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Demasius, Wiebke (2015): Investigations on selected aspects involved in the aetiology of bovine neonatal pancytopenia (BNP). Dissertation, LMU München: Faculty of Veterinary Medicine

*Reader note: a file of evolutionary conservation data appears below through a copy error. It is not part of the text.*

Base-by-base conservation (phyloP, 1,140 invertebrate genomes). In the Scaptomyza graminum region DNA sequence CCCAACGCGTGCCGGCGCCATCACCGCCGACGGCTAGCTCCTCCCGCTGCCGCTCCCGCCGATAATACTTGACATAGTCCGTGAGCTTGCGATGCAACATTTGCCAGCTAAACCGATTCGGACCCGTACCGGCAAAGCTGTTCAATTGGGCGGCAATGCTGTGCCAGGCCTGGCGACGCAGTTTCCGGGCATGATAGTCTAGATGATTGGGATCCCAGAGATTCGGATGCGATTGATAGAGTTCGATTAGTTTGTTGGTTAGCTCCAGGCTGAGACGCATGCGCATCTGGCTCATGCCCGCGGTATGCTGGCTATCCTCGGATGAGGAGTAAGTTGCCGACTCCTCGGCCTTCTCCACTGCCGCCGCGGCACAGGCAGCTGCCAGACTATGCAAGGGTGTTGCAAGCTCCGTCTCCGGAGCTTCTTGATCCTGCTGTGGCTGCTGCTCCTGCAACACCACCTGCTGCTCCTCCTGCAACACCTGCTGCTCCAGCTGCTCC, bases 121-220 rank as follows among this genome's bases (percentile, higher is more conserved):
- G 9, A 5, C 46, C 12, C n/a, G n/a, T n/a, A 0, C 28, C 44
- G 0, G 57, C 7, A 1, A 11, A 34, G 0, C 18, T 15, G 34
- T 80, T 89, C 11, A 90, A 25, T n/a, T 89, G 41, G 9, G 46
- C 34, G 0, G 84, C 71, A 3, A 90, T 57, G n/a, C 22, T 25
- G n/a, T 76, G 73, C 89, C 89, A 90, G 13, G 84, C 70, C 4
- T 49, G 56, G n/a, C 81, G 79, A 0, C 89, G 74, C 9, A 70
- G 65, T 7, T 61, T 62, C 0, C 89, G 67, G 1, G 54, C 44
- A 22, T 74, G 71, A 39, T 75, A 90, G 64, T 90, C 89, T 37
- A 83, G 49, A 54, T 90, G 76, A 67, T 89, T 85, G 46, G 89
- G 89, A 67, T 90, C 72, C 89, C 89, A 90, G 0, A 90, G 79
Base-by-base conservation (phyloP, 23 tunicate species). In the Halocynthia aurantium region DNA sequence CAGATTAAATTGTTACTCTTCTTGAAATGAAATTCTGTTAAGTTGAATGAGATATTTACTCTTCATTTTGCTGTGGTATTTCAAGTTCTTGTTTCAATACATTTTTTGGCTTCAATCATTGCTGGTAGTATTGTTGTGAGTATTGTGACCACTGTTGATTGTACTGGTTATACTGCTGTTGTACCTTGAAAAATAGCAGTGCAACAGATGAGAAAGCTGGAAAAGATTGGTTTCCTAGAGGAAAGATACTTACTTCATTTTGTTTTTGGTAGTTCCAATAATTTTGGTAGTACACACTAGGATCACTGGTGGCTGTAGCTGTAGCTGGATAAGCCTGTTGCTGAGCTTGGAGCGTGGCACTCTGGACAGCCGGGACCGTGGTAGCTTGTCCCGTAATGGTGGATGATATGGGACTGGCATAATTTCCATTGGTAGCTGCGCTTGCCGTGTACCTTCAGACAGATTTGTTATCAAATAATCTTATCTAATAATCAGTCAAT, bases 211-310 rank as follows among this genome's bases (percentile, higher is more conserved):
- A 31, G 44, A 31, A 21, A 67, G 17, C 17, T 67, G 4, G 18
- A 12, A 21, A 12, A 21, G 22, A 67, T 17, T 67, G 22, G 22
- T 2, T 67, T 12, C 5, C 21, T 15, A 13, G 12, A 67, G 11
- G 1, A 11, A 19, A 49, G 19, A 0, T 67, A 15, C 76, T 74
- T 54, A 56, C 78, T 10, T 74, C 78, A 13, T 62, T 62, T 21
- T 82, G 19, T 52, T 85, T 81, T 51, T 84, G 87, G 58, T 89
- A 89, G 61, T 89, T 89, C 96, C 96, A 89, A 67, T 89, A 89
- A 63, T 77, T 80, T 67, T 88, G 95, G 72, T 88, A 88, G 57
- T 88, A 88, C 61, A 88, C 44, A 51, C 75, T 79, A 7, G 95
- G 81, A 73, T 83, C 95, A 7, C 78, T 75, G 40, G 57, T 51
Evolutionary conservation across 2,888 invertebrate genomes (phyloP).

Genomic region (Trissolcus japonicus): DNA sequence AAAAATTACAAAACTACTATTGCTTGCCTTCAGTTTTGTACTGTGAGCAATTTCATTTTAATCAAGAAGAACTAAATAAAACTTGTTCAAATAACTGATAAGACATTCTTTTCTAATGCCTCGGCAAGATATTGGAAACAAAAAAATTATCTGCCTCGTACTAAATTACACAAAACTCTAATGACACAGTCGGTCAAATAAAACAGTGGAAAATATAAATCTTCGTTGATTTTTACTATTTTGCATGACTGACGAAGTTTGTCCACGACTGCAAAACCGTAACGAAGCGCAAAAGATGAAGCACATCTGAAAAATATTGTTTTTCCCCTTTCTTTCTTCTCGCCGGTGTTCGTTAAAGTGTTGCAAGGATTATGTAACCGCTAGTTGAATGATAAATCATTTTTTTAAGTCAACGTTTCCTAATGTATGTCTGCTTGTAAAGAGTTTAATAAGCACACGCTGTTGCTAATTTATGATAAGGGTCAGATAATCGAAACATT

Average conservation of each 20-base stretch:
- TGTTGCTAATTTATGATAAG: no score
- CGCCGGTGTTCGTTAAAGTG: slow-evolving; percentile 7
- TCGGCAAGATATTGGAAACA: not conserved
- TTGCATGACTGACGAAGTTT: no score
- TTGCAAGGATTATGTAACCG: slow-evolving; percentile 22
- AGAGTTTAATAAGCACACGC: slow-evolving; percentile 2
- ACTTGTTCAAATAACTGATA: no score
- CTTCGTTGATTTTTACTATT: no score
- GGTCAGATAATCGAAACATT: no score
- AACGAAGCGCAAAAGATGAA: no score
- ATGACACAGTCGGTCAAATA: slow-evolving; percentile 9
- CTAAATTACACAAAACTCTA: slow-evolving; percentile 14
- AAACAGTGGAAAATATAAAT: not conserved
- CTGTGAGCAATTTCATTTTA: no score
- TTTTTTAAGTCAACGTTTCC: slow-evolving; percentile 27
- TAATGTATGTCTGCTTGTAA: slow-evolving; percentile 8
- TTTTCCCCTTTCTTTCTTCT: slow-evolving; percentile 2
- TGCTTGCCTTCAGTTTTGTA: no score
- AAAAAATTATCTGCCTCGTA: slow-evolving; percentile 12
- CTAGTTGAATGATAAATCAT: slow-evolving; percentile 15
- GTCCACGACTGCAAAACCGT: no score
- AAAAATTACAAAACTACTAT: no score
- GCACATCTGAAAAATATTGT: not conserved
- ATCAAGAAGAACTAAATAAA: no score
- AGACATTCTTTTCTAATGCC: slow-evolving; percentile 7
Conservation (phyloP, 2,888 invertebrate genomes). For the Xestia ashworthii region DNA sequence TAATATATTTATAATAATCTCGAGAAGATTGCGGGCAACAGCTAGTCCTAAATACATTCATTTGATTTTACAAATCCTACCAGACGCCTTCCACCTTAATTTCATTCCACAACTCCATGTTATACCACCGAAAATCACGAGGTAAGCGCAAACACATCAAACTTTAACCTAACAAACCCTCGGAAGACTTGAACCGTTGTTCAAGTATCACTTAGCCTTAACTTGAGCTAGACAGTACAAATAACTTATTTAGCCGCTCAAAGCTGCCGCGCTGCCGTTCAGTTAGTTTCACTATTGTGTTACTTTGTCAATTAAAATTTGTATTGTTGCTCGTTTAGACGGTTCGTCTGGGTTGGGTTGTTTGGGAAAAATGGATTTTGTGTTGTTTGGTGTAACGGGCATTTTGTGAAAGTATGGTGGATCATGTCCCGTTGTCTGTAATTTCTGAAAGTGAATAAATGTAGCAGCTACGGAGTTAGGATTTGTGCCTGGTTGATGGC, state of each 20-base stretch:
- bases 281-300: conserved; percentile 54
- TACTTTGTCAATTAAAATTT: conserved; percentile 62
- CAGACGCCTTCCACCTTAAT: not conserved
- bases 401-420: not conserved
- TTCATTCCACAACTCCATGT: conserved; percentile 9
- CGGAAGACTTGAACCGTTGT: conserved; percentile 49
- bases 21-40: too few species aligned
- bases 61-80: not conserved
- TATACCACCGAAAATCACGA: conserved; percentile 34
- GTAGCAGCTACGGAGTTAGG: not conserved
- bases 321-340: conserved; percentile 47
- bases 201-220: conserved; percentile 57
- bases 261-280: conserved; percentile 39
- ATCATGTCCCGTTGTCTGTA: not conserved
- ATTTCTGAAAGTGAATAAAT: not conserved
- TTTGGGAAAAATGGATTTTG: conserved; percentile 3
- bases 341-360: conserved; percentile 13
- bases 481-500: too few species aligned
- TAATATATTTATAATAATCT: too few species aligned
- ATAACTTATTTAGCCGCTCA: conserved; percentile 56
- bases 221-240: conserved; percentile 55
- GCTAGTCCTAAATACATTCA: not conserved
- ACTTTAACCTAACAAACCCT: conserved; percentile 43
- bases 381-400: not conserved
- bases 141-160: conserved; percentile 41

Bovine neonatal pancytopenia (BNP) is a recently emerged alloimmune disease affecting neonatal calves and is strongly associated with the vaccination of dams with a specific inactivated BVDV (Bovine Viral Diarrhoea Virus) vaccine (PregSure® BVD, Pfizer Animal Health). The vaccine comprises a unique adjuvant based on nanoparticles and has been shown to be highly contaminated with cellular proteins of the vaccine producer cell line MDBK (Madin-Darby bovine kidney). The disease is induced by ingestion of colostral alloantibodies of certain PregSure® BVD-vaccinated dams. The hypothesis that BNP-associated alloantibodies might be directed against MHC class I has been proposed. Currently, there are published observations, which contradict this hypothesis and which suggest that the aetiopathogenesis of BNP has not been fully elucidated yet. The aims of this study were to gain more insights into selected factors and underlying mechanisms involved in BNP. The hypothesis of a genetic predisposition for clinical BNP had been proposed in a previous study, but the incidence and potential genetic predisposition for subclinical cases had not been investigated thoroughly before. Therefore, a well-defined cattle resource population was monitored for the incidence, vaccination-associated epidemiological factors and a possible genetic predisposition involved in subclinical BNP. Prominent immune responses to PregSure® BVD vaccination had been reported. This study characterised the immune response to a booster immunisation with PregSure® BVD to obtain insights into the structural and quantitative regulation of the blood transcriptome after vaccination by means of deep sequencing transcriptome analysis. Furthermore, this approach should facilitate insights into the composition of the vaccine. The previously proposed hypothesis of a genetic predisposition required for giving birth to clinical BNP-calves could be confirmed in this study. Our results suggest that a genetic predisposition is potentially also involved in subclinical BNP and additionally required for a significant decrease of thrombocytes and leucocytes in healthy calves without manifestation of clinical or subclinical BNP. In the monitored cattle resource population, the frequency of subclinical BNP did not exceed the frequency of clinical BNP-cases. Further vaccination-associated epidemiological factors, e.g. frequency of vaccination or time point of vaccination relative to parturition, could be excluded. Transcriptome analysis 14 days after booster vaccination with PregSure® BVD highlighted a very coordinated immune response to double-stranded (ds) RNA, although the inactivated vaccine was directed against a single-stranded (ss) RNA BVD virus. The source of the dsRNA is unknown and could have originated from the MDBK cell line, which would underline the contamination of the vaccine with host cells from vaccine production. Alternatively, a dsRNA analogue was potentially added to improve the efficacy of the vaccine. Finally, this study identified a cytokine-like gene, which was highly upregulated across all animals after booster vaccination. This gene has not been described before in any other species. It has to be evaluated if upregulation of this gene is specific for ruminant immune response and linked to PregSure® BVD vaccination. In conclusion, this study confirmed that a genetic predisposition of PregSure® BVD-vaccinated dams is required for producing BNP-colostrum. Therefore, prospective studies will have to consider genetically determined differential immune responses between BNP- and non-BNP-dams towards exogenous proteins combined with very potent adjuvants. Regarding the MHC class I hypothesis, published observations raise the question, if MHC class I should be considered as single causal agent for BNP-associated alloantibodies. This requires further research. Potential allogeneic effects of a whole panel of contaminating proteins contained in the vaccine still have to be validated.